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Understanding the Endocannabinoid System

Green Shoppers Written by Green Shoppers
Updated on October 26, 2018

Everybody knows that cannabis has some sort of effect on the human body. Marijuana is renowned for its mind-altering effects, known as a ‘high,’ but why does this occur? And of course, if the cannabis plant itself has effects on the body, then products derived from it must also have some effects too, including CBD hemp oils.

In this article, we will talk about the endocannabinoid system, it’s discovery, and what role it plays in our survival, so that hopefully you can better understand how it works.

What is homeostasis?

Before we go any further, it’s probably useful to know about homeostasis. This term refers to the concept of biological balance. Our bodies naturally maintain this state of homeostasis, meaning that all our systems are regulated to make sure all the conditions in the body are just perfect.

For example, temperature needs to stay within a specific, rather small, range in order for our bodies to work properly. Cell performance relies on these optimum conditions, which is why homeostasis is so important.

Think of it like Goldilocks and the three bears: the body is not too hot, not too cold, but just right.

What is the endocannabinoid system?

The endocannabinoid system (ECS) has been described by Dustin Sulak, DO, as “perhaps the most important physiologic system involved in establishing and maintaining human health.”

It consists of endocannabinoids (yes, that’s right, the body produces its own cannabinoids!) and their receptors. Endocannabinoid receptors are found all over the human body, including in the brain, organs, tissues, glands, and immune cells. The ECS undertakes a variety of different tasks depending on where the specific receptors are located, but the goal is always the same: homeostasis.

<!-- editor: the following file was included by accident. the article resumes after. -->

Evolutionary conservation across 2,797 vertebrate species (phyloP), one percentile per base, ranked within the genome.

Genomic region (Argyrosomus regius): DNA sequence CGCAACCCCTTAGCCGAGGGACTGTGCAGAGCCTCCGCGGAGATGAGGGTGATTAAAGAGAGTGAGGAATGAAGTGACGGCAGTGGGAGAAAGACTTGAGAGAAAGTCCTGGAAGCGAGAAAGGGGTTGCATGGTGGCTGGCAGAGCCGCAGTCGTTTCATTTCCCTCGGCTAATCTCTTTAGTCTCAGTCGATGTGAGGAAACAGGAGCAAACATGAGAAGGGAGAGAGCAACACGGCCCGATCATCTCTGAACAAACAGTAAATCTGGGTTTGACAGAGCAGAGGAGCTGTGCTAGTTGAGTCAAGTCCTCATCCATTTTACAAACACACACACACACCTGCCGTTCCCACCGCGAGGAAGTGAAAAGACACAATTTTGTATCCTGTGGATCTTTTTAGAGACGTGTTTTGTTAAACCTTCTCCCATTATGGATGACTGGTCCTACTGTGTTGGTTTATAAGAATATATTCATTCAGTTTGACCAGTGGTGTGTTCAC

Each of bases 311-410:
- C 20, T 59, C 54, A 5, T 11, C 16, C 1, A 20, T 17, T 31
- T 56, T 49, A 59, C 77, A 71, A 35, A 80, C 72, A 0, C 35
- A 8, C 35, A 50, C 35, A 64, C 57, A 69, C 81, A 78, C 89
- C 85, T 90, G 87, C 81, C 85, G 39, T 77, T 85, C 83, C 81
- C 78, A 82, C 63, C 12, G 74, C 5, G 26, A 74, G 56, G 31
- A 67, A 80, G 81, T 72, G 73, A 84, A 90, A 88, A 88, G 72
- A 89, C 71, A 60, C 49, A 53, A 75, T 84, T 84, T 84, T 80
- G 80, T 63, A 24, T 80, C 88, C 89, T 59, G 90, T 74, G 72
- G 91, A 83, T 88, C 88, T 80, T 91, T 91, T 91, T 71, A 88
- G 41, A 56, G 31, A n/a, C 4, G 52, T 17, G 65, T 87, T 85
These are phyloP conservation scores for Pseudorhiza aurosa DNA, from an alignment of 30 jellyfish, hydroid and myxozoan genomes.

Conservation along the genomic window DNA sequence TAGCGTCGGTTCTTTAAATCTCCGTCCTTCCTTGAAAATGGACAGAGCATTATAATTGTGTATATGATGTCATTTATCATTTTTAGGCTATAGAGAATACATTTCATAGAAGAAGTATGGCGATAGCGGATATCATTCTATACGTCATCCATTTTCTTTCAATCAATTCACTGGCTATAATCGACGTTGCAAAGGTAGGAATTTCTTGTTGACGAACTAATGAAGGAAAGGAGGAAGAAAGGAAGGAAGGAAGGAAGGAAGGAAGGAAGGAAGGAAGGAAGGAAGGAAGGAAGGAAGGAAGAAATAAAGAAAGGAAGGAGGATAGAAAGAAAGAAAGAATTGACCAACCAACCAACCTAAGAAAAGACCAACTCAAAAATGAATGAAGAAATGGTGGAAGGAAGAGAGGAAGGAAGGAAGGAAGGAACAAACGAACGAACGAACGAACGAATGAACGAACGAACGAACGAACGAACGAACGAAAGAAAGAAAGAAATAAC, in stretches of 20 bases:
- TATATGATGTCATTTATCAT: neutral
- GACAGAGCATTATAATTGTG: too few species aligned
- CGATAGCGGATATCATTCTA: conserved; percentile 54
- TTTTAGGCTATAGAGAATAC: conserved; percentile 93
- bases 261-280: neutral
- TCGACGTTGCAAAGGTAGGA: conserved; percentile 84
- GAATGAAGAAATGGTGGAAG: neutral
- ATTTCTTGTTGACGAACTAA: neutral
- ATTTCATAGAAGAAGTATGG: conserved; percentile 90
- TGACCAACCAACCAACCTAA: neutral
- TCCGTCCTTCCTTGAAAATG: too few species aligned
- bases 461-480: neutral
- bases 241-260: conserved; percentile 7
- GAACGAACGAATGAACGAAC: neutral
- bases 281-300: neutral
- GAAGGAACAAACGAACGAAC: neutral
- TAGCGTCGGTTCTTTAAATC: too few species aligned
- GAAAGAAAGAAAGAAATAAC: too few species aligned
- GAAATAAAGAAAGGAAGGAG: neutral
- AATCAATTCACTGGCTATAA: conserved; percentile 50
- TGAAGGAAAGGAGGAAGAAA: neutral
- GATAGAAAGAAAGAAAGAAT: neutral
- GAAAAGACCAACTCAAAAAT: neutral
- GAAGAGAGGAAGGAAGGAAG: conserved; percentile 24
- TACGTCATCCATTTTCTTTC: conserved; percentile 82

We will look at some of examples of how this works below, but first…

How was the endocannabinoid system discovered?

In 1992, the first endocannabinoid was discovered, called anandamide. This huge scientific breakthrough was made by Dr. Raphael Mechoulam, alongside William Devane and Dr. Lumir Hanus. The second, 2-arachidonoylglycerol (or 2-AG), was discovered by the same team in 1995.

With these discoveries, the scientists worked backwords to trace the metabolic pathways of THC. Thanks to this process, the research team found a molecular signalling system within us: the ECS.

The endocannabinoid system and its endocannabinoids were actually named due to their resemblance to the compounds found in the cannabis plant (phytocannabinoids) and because the plant helped lead to this discovery.

Of course, in scientific terms, this is quite a recent discovery, and therefore not all that much is known about the endocannabinoid system yet. Two endocannabinoids have been discovered, along with two receptors – called CB1 and CB2 – but there is still much to learn about this system.

What does the endocannabinoid system do?

We have already talked a little bit about the ECS’ role in homeostasis, but it might be helpful to include some examples.

Autophagy refers to a process in which cells self-digest and recycle. This is regulated by the endocannabinoid system, allowing healthy cells to stay alive and continue to reproduce. Furthermore, this process has a deadly effect on malignant cancer cells, causing them to digest themselves; essentially, the endocannabinoid system could help our bodies to stave off cancer by promoting homeostasis.

Furthermore, the endocannabinoid system allows communication between different body systems and body types. For example, when an injury occurs, endocannabinoids are present to decrease the release of activators and sensitizers from the injured tissue, calming immune cells in order to reduce the level of inflammation. This minimises the pain and damage caused by an injury, allowing the body to continue as normal.

As you can probably tell, the ECS is vital in our survival, because it regulates so many systems and processes.

The parts of the endocannabinoid system

There are three main components in the ECS:

  • Endocannabinoids
  • Cannabinoid receptors
  • Metabolic enzymes.